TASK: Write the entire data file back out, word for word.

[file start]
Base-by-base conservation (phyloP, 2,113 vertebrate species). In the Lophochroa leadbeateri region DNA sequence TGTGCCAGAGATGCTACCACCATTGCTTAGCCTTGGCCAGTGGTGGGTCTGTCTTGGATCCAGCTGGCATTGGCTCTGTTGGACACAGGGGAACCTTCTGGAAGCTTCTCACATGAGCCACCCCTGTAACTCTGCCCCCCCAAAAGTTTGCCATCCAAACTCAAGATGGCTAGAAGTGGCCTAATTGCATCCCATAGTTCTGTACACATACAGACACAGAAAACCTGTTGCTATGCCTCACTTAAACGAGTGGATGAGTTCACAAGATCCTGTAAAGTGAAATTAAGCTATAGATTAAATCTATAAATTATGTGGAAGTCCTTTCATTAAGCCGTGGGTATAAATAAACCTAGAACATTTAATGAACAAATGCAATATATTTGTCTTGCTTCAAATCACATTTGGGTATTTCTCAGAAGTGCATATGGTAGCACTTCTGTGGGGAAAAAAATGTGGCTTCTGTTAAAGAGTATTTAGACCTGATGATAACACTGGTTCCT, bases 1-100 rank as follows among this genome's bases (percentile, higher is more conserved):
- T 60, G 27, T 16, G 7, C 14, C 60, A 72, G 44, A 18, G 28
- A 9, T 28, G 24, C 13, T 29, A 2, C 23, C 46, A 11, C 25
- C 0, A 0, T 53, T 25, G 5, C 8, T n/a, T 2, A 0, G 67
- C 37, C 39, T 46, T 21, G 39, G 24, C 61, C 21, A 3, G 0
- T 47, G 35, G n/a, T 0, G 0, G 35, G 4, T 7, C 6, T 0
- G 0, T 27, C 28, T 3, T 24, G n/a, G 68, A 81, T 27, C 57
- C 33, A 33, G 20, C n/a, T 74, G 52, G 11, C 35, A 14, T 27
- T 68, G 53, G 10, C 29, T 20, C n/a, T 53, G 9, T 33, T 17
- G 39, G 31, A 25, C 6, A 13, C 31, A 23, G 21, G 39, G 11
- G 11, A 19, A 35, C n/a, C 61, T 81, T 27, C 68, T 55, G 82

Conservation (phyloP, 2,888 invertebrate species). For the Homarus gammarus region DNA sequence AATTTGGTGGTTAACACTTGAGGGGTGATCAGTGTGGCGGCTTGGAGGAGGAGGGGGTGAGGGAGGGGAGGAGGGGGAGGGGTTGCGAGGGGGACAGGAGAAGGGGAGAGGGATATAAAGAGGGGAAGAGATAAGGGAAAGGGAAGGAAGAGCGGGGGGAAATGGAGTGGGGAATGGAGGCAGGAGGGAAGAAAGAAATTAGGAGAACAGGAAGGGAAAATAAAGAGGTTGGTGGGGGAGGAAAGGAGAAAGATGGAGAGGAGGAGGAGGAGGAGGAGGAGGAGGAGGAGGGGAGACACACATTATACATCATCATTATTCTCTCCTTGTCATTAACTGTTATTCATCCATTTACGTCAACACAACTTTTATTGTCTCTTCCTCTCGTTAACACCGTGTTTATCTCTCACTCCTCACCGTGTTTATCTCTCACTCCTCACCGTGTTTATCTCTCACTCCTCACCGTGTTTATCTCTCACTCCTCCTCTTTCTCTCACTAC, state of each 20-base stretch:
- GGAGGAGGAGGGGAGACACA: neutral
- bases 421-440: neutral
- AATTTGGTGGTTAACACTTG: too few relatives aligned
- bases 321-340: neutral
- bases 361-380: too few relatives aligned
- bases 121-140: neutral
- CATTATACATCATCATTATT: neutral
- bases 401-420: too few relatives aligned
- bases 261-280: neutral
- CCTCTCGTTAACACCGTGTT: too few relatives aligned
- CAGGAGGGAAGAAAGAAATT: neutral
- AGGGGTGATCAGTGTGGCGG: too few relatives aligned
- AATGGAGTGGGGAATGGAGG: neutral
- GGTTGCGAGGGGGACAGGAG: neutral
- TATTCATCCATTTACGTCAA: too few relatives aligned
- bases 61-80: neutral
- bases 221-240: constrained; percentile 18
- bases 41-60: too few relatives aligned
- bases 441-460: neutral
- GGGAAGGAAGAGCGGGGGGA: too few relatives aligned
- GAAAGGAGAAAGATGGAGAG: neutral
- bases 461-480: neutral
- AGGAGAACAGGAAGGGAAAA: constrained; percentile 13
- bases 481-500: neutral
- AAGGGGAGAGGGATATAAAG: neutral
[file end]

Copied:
Base-by-base conservation (phyloP, 2,113 vertebrate species). In the Lophochroa leadbeateri region DNA sequence TGTGCCAGAGATGCTACCACCATTGCTTAGCCTTGGCCAGTGGTGGGTCTGTCTTGGATCCAGCTGGCATTGGCTCTGTTGGACACAGGGGAACCTTCTGGAAGCTTCTCACATGAGCCACCCCTGTAACTCTGCCCCCCCAAAAGTTTGCCATCCAAACTCAAGATGGCTAGAAGTGGCCTAATTGCATCCCATAGTTCTGTACACATACAGACACAGAAAACCTGTTGCTATGCCTCACTTAAACGAGTGGATGAGTTCACAAGATCCTGTAAAGTGAAATTAAGCTATAGATTAAATCTATAAATTATGTGGAAGTCCTTTCATTAAGCCGTGGGTATAAATAAACCTAGAACATTTAATGAACAAATGCAATATATTTGTCTTGCTTCAAATCACATTTGGGTATTTCTCAGAAGTGCATATGGTAGCACTTCTGTGGGGAAAAAAATGTGGCTTCTGTTAAAGAGTATTTAGACCTGATGATAACACTGGTTCCT, bases 1-100 rank as follows among this genome's bases (percentile, higher is more conserved):
- T 60, G 27, T 16, G 7, C 14, C 60, A 72, G 44, A 18, G 28
- A 9, T 28, G 24, C 13, T 29, A 2, C 23, C 46, A 11, C 25
- C 0, A 0, T 53, T 25, G 5, C 8, T n/a, T 2, A 0, G 67
- C 37, C 39, T 46, T 21, G 39, G 24, C 61, C 21, A 3, G 0
- T 47, G 35, G n/a, T 0, G 0, G 35, G 4, T 7, C 6, T 0
- G 0, T 27, C 28, T 3, T 24, G n/a, G 68, A 81, T 27, C 57
- C 33, A 33, G 20, C n/a, T 74, G 52, G 11, C 35, A 14, T 27
- T 68, G 53, G 10, C 29, T 20, C n/a, T 53, G 9, T 33, T 17
- G 39, G 31, A 25, C 6, A 13, C 31, A 23, G 21, G 39, G 11
- G 11, A 19, A 35, C n/a, C 61, T 81, T 27, C 68, T 55, G 82

Conservation (phyloP, 2,888 invertebrate species). For the Homarus gammarus region DNA sequence AATTTGGTGGTTAACACTTGAGGGGTGATCAGTGTGGCGGCTTGGAGGAGGAGGGGGTGAGGGAGGGGAGGAGGGGGAGGGGTTGCGAGGGGGACAGGAGAAGGGGAGAGGGATATAAAGAGGGGAAGAGATAAGGGAAAGGGAAGGAAGAGCGGGGGGAAATGGAGTGGGGAATGGAGGCAGGAGGGAAGAAAGAAATTAGGAGAACAGGAAGGGAAAATAAAGAGGTTGGTGGGGGAGGAAAGGAGAAAGATGGAGAGGAGGAGGAGGAGGAGGAGGAGGAGGAGGAGGGGAGACACACATTATACATCATCATTATTCTCTCCTTGTCATTAACTGTTATTCATCCATTTACGTCAACACAACTTTTATTGTCTCTTCCTCTCGTTAACACCGTGTTTATCTCTCACTCCTCACCGTGTTTATCTCTCACTCCTCACCGTGTTTATCTCTCACTCCTCACCGTGTTTATCTCTCACTCCTCCTCTTTCTCTCACTAC, state of each 20-base stretch:
- GGAGGAGGAGGGGAGACACA: neutral
- bases 421-440: neutral
- AATTTGGTGGTTAACACTTG: too few relatives aligned
- bases 321-340: neutral
- bases 361-380: too few relatives aligned
- bases 121-140: neutral
- CATTATACATCATCATTATT: neutral
- bases 401-420: too few relatives aligned
- bases 261-280: neutral
- CCTCTCGTTAACACCGTGTT: too few relatives aligned
- CAGGAGGGAAGAAAGAAATT: neutral
- AGGGGTGATCAGTGTGGCGG: too few relatives aligned
- AATGGAGTGGGGAATGGAGG: neutral
- GGTTGCGAGGGGGACAGGAG: neutral
- TATTCATCCATTTACGTCAA: too few relatives aligned
- bases 61-80: neutral
- bases 221-240: constrained; percentile 18
- bases 41-60: too few relatives aligned
- bases 441-460: neutral
- GGGAAGGAAGAGCGGGGGGA: too few relatives aligned
- GAAAGGAGAAAGATGGAGAG: neutral
- bases 461-480: neutral
- AGGAGAACAGGAAGGGAAAA: constrained; percentile 13
- bases 481-500: neutral
- AAGGGGAGAGGGATATAAAG: neutral